We took his age on faith. Some months back, though, while Brenda was plundering the kitchen drawers, she ran across Rufus' AKC papers. "Hey Wally," she called. "Rufus' show-dog name is 'Ruthless Rufus.' And he's 14 years old."
"Well," I said, "we don't have to worry about him being a show dog. He had an empty scrotum when we got him, so he's banned from show-dog business." Then I stopped short. "Did you say 14 years old? That's 98 in human years. Rufus is one sturdy dog."
"Yep," Brenda said. "One sturdy dog."
Not long after that conversation, things started to change. Rufus came down with a case of bloat. For reasons nobody can explain, a big-chested dog can have his stomach fill up with gas. The pressure of the gas, and the twisting of the stomach and intestines, can kill a dog in less than an hour. When Brenda saw Rufus' belly distended like a balloon, she rushed him to the pet emergency clinic. The vets there were able to save him, but he had sustained some damage. The next time I took Rufus to his regular vet, I found out that he was anemic, his kidneys weren't working right, and he had a heart murmur.
Even so, Rufus seemed to be getting better. Even when he was tired, he was eager to walk around the neighborhood with me. Some days, he'd walk slowly, dragging his ears along the roadside. Other days, he'd break into a trot or even run a little. It was as if he were reliving his glory days.
But he wasn't the dog I knew. He started spending most of his time sleeping and he trembled sometimes when I gave him a rub in the petting bay. He got a little more tired every day. Rufus slept on my side of the bed, and since he'd slowed down so much, I checked him every morning, just to make sure he was still breathing.
Rufus' second bout with bloat came late on a rainy night last week. His belly blew up to the size of a football. He paced through the house, vomited twice, then went out through the dog door and settled down under our elm tree. I was pretty sure he had gone there to die. Just the night before, he'd begged for his leash, jumping like a young pup. I didn't know it would be his last good walk.
I coaxed him back into the house, and he paced all night. The next morning, Rufus was still bloated and still alive, but not so sturdy. He was worn out. He'd stolen his last article of clothing, and he'd eaten his last "last bite." It was time for him to rest.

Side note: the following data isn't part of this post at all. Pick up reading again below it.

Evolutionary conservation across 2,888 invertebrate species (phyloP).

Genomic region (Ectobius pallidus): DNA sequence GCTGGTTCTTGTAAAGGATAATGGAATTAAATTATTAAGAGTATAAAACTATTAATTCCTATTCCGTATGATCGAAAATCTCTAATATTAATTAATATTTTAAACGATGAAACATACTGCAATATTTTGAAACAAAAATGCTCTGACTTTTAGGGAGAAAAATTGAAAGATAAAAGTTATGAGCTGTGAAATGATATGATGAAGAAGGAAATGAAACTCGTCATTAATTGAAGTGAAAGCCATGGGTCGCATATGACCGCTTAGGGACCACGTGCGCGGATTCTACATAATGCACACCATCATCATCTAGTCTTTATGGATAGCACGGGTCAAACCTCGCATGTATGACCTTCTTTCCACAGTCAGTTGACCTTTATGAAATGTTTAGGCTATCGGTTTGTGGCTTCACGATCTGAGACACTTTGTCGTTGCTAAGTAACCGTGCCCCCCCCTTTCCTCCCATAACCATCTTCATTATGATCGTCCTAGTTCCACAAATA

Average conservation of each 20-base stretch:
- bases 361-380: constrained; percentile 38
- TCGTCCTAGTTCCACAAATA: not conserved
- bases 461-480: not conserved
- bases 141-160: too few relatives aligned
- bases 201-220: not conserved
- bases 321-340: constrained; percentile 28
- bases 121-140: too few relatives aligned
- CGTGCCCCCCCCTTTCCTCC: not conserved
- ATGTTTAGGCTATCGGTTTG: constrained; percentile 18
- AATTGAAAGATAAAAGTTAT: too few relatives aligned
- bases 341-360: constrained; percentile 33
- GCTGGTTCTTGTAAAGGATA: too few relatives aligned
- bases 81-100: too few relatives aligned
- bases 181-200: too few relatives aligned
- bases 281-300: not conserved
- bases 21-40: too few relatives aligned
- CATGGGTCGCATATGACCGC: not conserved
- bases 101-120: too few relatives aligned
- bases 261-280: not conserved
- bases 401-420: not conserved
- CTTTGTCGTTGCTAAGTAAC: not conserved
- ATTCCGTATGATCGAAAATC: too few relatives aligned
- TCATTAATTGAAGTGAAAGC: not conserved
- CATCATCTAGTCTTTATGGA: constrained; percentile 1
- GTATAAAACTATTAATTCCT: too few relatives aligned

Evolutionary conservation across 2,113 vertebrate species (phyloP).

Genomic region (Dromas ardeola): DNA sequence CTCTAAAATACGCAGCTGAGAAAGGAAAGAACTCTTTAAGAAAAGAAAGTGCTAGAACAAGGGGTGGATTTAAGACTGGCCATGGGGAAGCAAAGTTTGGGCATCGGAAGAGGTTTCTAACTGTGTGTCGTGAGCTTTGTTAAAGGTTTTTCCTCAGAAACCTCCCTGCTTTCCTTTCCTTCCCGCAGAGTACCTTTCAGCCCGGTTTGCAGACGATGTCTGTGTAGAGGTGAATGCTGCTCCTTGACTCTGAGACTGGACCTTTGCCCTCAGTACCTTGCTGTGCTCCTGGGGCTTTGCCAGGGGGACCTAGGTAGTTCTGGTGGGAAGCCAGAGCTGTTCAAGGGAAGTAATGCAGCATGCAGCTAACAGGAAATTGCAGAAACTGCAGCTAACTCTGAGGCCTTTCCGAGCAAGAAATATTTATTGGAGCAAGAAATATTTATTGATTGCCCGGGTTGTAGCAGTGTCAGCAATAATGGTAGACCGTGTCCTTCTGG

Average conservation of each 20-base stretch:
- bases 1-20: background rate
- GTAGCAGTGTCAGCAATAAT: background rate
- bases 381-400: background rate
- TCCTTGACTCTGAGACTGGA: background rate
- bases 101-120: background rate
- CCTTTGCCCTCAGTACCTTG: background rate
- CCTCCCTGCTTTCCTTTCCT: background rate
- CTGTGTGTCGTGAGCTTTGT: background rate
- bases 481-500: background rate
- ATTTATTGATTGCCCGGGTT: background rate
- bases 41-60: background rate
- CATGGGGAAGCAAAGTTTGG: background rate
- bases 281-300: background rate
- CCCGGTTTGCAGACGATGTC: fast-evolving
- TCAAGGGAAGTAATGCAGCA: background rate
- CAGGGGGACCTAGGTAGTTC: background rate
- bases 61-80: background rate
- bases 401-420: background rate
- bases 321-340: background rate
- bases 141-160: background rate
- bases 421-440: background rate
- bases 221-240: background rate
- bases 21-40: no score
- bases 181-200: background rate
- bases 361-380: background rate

Brenda took Rufus to his vet. I didn't go. I couldn't go, because I knew what was going to happen. Sure, I may look like a cross between Shrek and Broderick Crawford, but I'm a tenderhearted man. Nobody wants to see me when I'm sad.
Brenda stayed with Rufus while the vet tried repeatedly to decompress his bloated stomach. It didn't work, and we knew that Rufus couldn't withstand another surgery or sedation. So Rufus' vet, with her eyes full of tears, called Brenda and the vet techs into a room where Rufus curled up on the floor next to Brenda.
Back at the Jowers house, the phone rang. It was Brenda. "Wally," she asked, her voice quavering, "do you want to talk to Rufus?"
I didn't answer. I just blubbered. I couldn't speak without crying, gasping and caterwauling, even though I was likely to be the first man on the planet to tell his sweet old basset hound goodbye, in musician slang, over his wife's cell phone.
"Goodbye, big buddy," I said. "I love you, man. Long may you run. Long may you run."
Seconds later, Rufus got a sedative, and his big head began to droop. With a little help from Brenda and the vet, my big buddy, my friend, companion and jester for seven years, went to his rest.
Some years back my friend the Rev. Bob Cowperthwaite, a man who blesses animals as part of his calling, told me this: If there aren't any dogs in heaven, then it's probably not heaven.
So, you people in heaven, if you can read this, do me a favor. If you run across a sweet old tricolor basset who goes by the name of Rufus J. Dogfriend, please give him a rub for me, OK?